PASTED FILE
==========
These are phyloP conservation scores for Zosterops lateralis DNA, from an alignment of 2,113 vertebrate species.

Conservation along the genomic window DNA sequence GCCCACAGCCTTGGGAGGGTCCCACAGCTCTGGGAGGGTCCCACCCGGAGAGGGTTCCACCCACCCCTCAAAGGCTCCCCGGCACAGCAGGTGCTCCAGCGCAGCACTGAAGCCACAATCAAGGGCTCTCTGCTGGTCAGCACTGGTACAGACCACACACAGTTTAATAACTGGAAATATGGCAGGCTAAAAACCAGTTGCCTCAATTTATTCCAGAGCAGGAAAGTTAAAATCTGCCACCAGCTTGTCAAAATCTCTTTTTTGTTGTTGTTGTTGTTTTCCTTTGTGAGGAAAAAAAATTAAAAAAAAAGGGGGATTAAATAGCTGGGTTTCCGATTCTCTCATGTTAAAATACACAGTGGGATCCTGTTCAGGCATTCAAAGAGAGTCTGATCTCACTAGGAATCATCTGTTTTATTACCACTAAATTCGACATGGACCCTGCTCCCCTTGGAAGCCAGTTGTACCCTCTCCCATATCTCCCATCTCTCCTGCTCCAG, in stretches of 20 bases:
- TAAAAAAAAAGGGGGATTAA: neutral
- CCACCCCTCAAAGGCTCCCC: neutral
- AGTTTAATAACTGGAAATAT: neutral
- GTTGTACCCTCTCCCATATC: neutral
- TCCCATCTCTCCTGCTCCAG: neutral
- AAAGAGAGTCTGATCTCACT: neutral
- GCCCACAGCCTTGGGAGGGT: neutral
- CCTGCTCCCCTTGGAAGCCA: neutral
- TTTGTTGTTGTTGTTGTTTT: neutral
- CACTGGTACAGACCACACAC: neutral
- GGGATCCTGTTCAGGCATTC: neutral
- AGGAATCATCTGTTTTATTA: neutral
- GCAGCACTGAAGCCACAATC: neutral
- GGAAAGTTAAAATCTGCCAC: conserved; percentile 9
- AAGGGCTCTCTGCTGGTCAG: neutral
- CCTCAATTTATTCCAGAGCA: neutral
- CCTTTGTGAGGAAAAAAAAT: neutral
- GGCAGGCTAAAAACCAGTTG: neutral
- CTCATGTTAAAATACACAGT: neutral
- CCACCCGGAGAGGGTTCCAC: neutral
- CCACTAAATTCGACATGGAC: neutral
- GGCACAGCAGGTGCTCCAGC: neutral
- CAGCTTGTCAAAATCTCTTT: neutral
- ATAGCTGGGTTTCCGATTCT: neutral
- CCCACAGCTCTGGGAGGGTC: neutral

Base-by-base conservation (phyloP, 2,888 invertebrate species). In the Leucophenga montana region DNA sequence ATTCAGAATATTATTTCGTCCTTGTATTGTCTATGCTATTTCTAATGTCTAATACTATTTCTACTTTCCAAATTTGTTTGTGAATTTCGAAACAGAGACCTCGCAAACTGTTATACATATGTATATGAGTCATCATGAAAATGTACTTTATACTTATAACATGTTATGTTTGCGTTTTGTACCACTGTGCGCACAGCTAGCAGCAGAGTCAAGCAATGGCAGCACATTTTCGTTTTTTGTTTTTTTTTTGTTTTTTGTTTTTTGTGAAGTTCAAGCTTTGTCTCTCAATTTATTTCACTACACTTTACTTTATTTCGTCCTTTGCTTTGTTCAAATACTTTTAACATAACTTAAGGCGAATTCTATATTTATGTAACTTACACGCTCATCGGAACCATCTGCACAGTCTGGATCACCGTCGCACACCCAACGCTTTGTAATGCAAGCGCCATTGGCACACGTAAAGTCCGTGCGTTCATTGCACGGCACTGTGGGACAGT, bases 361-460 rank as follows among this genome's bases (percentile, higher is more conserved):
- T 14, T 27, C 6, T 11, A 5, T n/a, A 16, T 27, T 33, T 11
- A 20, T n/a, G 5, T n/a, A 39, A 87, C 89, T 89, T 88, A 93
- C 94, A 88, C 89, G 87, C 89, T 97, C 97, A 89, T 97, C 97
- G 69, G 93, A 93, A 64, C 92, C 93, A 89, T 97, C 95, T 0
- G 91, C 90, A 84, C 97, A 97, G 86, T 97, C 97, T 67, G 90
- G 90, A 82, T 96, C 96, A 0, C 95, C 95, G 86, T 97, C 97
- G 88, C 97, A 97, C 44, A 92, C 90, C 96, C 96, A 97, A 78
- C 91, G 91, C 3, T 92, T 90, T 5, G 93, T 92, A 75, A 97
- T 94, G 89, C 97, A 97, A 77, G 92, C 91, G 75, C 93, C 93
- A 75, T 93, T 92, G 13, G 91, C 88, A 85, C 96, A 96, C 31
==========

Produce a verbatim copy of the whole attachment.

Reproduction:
These are phyloP conservation scores for Zosterops lateralis DNA, from an alignment of 2,113 vertebrate species.

Conservation along the genomic window DNA sequence GCCCACAGCCTTGGGAGGGTCCCACAGCTCTGGGAGGGTCCCACCCGGAGAGGGTTCCACCCACCCCTCAAAGGCTCCCCGGCACAGCAGGTGCTCCAGCGCAGCACTGAAGCCACAATCAAGGGCTCTCTGCTGGTCAGCACTGGTACAGACCACACACAGTTTAATAACTGGAAATATGGCAGGCTAAAAACCAGTTGCCTCAATTTATTCCAGAGCAGGAAAGTTAAAATCTGCCACCAGCTTGTCAAAATCTCTTTTTTGTTGTTGTTGTTGTTTTCCTTTGTGAGGAAAAAAAATTAAAAAAAAAGGGGGATTAAATAGCTGGGTTTCCGATTCTCTCATGTTAAAATACACAGTGGGATCCTGTTCAGGCATTCAAAGAGAGTCTGATCTCACTAGGAATCATCTGTTTTATTACCACTAAATTCGACATGGACCCTGCTCCCCTTGGAAGCCAGTTGTACCCTCTCCCATATCTCCCATCTCTCCTGCTCCAG, in stretches of 20 bases:
- TAAAAAAAAAGGGGGATTAA: neutral
- CCACCCCTCAAAGGCTCCCC: neutral
- AGTTTAATAACTGGAAATAT: neutral
- GTTGTACCCTCTCCCATATC: neutral
- TCCCATCTCTCCTGCTCCAG: neutral
- AAAGAGAGTCTGATCTCACT: neutral
- GCCCACAGCCTTGGGAGGGT: neutral
- CCTGCTCCCCTTGGAAGCCA: neutral
- TTTGTTGTTGTTGTTGTTTT: neutral
- CACTGGTACAGACCACACAC: neutral
- GGGATCCTGTTCAGGCATTC: neutral
- AGGAATCATCTGTTTTATTA: neutral
- GCAGCACTGAAGCCACAATC: neutral
- GGAAAGTTAAAATCTGCCAC: conserved; percentile 9
- AAGGGCTCTCTGCTGGTCAG: neutral
- CCTCAATTTATTCCAGAGCA: neutral
- CCTTTGTGAGGAAAAAAAAT: neutral
- GGCAGGCTAAAAACCAGTTG: neutral
- CTCATGTTAAAATACACAGT: neutral
- CCACCCGGAGAGGGTTCCAC: neutral
- CCACTAAATTCGACATGGAC: neutral
- GGCACAGCAGGTGCTCCAGC: neutral
- CAGCTTGTCAAAATCTCTTT: neutral
- ATAGCTGGGTTTCCGATTCT: neutral
- CCCACAGCTCTGGGAGGGTC: neutral

Base-by-base conservation (phyloP, 2,888 invertebrate species). In the Leucophenga montana region DNA sequence ATTCAGAATATTATTTCGTCCTTGTATTGTCTATGCTATTTCTAATGTCTAATACTATTTCTACTTTCCAAATTTGTTTGTGAATTTCGAAACAGAGACCTCGCAAACTGTTATACATATGTATATGAGTCATCATGAAAATGTACTTTATACTTATAACATGTTATGTTTGCGTTTTGTACCACTGTGCGCACAGCTAGCAGCAGAGTCAAGCAATGGCAGCACATTTTCGTTTTTTGTTTTTTTTTTGTTTTTTGTTTTTTGTGAAGTTCAAGCTTTGTCTCTCAATTTATTTCACTACACTTTACTTTATTTCGTCCTTTGCTTTGTTCAAATACTTTTAACATAACTTAAGGCGAATTCTATATTTATGTAACTTACACGCTCATCGGAACCATCTGCACAGTCTGGATCACCGTCGCACACCCAACGCTTTGTAATGCAAGCGCCATTGGCACACGTAAAGTCCGTGCGTTCATTGCACGGCACTGTGGGACAGT, bases 361-460 rank as follows among this genome's bases (percentile, higher is more conserved):
- T 14, T 27, C 6, T 11, A 5, T n/a, A 16, T 27, T 33, T 11
- A 20, T n/a, G 5, T n/a, A 39, A 87, C 89, T 89, T 88, A 93
- C 94, A 88, C 89, G 87, C 89, T 97, C 97, A 89, T 97, C 97
- G 69, G 93, A 93, A 64, C 92, C 93, A 89, T 97, C 95, T 0
- G 91, C 90, A 84, C 97, A 97, G 86, T 97, C 97, T 67, G 90
- G 90, A 82, T 96, C 96, A 0, C 95, C 95, G 86, T 97, C 97
- G 88, C 97, A 97, C 44, A 92, C 90, C 96, C 96, A 97, A 78
- C 91, G 91, C 3, T 92, T 90, T 5, G 93, T 92, A 75, A 97
- T 94, G 89, C 97, A 97, A 77, G 92, C 91, G 75, C 93, C 93
- A 75, T 93, T 92, G 13, G 91, C 88, A 85, C 96, A 96, C 31